This is one of the more important debates that will be held in the Chamber during the next 18 months.
The proposals were circulated by the Commissioner yesterday and the European Parliament has spent some time on them. The debate will unfold during the next 12 to 18 months. It is difficult to anticipate whether there will be many changes because agricultural needs within the Community vary considerably from Latvia to Ireland. The original CAP was framed to identify the needs of the developing industry across the Community, particularly in Ireland.
Two points strike me. In the early days, two common phrases in the terminology that was part and parcel of this area in Brussels were “food security” and “Community preference”. Neither is used in these proposals. There has been phenomenal growth in the world’s population. Food production in Europe will need to increase to certain levels to meet these needs. If developing countries have the capacity to import food produced in Ireland, the UK, France, Germany or elsewhere in the EU, we must have an industry that is geared towards meeting the needs of developing markets in Asia, India and so on.
The Minister referred to a key point, that of the age profile in Irish agriculture. The number of people under 35 years of age who are actively involved in farming is low. If we are to get the dynamism, innovation and changes that we need, we must attract young people to the industry. I welcome the proposals in the document to try to address this issue.
What about the interim? The Minister and the Minister for Social Protection are members of the Government that took the decision to raid pension funds to create employment. This objective is commendable in its own way, but some of that money could have been spent on the economy’s primary production sectors wherein national wealth is created. The agriculture industry generates beef, dairy and other exports. Should we not take the opportunity to create jobs in the industry? At a time when nearly 500,000 people are unemployed, agriculture is seen in a different light today than it was two or three years ago. Young people are being drawn towards it. The demand for places in agricultural colleges around the country bears this fact out. There are not enough places. Some colleges are overcrowded with students. There are too many students in them and given the need for mentoring and tuition, having too many in a class creates its own problems. It may well be an area the Minister needs to examine. The Warrenstowns of the world are closed and no longer available.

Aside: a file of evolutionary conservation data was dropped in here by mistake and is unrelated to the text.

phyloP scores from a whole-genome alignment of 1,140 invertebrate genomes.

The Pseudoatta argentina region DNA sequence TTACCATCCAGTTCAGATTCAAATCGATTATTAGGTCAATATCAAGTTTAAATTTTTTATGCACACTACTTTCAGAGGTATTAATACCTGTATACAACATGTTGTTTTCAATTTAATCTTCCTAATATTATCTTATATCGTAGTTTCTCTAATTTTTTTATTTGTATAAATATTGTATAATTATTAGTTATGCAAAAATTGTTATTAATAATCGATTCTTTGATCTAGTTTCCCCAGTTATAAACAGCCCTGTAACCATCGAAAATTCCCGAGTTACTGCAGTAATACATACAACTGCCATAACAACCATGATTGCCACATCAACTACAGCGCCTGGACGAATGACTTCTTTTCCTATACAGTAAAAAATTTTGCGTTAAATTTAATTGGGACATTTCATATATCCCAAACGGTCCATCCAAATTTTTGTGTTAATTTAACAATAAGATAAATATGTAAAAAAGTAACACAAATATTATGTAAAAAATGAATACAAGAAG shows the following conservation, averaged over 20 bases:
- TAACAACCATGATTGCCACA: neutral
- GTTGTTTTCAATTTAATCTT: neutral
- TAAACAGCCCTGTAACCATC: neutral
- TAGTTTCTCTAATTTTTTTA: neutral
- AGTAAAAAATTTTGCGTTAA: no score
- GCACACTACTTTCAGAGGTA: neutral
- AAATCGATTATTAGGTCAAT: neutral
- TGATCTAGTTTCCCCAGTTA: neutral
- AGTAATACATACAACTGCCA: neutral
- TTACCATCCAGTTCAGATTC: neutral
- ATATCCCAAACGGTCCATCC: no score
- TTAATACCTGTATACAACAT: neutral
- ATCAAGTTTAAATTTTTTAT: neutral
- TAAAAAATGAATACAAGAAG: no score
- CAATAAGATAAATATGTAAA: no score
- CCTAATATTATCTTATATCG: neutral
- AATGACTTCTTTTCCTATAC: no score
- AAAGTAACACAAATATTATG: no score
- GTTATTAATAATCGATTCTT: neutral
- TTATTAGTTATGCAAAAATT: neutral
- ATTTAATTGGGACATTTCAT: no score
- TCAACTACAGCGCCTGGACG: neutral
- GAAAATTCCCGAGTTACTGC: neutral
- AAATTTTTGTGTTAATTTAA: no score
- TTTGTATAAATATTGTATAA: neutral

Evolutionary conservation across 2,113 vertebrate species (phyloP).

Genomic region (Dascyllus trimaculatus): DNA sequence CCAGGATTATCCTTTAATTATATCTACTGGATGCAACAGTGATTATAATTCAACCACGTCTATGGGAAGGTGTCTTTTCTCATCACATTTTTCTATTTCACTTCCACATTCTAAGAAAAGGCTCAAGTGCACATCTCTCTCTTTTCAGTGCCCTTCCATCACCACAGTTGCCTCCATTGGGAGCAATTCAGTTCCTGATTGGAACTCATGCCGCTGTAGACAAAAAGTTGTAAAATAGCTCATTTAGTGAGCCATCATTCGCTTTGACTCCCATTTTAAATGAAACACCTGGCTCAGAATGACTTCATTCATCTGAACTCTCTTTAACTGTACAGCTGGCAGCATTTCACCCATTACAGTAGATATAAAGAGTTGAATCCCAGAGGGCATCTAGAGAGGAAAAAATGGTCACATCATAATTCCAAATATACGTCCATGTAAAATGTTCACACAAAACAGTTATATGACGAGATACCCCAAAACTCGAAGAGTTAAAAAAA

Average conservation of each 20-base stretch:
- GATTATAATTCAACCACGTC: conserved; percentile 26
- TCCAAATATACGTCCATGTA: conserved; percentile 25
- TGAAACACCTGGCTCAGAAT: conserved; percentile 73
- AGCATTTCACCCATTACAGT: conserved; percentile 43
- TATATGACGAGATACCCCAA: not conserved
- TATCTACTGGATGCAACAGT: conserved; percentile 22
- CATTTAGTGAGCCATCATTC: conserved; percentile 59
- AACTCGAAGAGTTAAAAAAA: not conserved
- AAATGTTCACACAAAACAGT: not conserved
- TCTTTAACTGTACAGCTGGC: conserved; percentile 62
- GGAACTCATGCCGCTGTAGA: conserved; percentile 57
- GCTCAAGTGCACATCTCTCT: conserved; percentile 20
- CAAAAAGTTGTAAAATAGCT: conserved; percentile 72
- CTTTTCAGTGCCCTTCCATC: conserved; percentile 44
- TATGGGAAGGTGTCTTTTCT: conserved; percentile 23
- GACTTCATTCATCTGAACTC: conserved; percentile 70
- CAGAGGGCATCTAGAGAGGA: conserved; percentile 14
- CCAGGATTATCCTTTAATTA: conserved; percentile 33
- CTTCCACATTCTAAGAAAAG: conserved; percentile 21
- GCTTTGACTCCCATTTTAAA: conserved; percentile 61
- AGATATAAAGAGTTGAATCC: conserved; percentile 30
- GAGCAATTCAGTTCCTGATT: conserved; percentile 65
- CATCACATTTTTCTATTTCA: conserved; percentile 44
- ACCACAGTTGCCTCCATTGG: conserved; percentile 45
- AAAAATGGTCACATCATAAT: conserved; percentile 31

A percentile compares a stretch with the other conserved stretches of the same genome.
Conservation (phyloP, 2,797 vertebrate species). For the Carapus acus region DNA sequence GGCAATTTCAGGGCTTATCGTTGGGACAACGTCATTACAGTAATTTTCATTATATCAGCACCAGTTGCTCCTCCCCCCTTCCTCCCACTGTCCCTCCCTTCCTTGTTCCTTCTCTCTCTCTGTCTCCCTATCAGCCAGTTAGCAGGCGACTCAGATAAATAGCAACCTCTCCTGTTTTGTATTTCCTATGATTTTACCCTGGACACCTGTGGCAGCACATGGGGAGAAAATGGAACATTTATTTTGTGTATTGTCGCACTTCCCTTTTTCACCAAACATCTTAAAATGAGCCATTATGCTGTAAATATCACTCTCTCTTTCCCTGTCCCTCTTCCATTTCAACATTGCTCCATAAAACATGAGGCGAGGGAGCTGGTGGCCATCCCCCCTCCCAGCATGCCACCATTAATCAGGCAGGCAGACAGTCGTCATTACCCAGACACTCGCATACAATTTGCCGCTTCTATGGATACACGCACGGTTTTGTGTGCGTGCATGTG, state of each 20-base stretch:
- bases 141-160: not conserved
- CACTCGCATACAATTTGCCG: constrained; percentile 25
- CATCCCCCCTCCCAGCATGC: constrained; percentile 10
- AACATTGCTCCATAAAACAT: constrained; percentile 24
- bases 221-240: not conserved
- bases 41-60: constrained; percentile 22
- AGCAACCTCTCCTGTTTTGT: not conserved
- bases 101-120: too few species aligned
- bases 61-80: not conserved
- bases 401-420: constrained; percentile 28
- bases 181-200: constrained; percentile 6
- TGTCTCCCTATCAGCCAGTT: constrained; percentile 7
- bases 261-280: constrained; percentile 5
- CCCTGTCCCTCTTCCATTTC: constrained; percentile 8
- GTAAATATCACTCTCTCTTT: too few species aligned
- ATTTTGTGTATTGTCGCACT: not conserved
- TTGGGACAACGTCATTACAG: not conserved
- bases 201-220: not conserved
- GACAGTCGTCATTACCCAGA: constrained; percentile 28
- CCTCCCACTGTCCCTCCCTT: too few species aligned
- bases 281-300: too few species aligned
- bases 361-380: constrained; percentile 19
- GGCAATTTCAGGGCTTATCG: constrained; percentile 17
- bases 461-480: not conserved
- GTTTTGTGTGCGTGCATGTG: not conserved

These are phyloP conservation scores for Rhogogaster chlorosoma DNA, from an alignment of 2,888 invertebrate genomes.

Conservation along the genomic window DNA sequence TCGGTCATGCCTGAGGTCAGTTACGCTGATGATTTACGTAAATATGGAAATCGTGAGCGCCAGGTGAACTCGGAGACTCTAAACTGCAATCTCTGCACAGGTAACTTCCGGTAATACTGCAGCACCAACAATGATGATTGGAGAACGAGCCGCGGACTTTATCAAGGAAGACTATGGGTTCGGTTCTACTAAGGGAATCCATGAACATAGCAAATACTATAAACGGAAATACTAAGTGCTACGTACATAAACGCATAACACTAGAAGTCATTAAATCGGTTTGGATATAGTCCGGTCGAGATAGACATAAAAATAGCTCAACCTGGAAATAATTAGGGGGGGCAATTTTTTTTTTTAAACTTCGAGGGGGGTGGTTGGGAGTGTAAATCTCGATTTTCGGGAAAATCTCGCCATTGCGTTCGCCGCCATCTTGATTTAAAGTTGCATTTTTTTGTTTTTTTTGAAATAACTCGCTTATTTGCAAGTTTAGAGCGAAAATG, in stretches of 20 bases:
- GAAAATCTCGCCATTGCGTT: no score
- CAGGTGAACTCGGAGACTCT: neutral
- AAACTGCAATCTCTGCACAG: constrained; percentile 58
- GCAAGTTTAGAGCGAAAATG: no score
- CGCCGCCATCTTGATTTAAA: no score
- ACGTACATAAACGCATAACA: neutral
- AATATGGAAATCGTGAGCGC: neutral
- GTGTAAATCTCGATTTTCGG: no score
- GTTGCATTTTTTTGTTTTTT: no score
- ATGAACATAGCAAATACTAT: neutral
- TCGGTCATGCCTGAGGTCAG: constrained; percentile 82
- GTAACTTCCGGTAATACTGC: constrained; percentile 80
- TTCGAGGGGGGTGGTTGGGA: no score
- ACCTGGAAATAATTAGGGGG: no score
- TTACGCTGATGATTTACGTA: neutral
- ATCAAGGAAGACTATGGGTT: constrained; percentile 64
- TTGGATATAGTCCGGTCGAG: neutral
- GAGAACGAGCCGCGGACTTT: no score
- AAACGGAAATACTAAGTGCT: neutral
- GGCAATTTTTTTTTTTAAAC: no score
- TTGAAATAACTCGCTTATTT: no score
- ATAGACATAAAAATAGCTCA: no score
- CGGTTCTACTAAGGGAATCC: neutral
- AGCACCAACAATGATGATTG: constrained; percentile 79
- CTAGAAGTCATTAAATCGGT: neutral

Next March, many farmers in the country will face a problem with a super-levy. We have had exchanges in the Chamber about this and it will cause huge problems. Young farmers and farmers who are not so young are way over their quota production allowance now and to get to next March will be a job for them. There is a need for clarity on this. Various suggestions are being tossed around and debated and on the previous occasion the Minister indicated the possibility of the butterfat adjustment holding out some prospect. Yesterday, I spoke to a number of people in Brussels and the indications were that prospects exist in this regard but major voices in Europe may not be in favour of it. The need for a diplomatic offensive on this is obvious.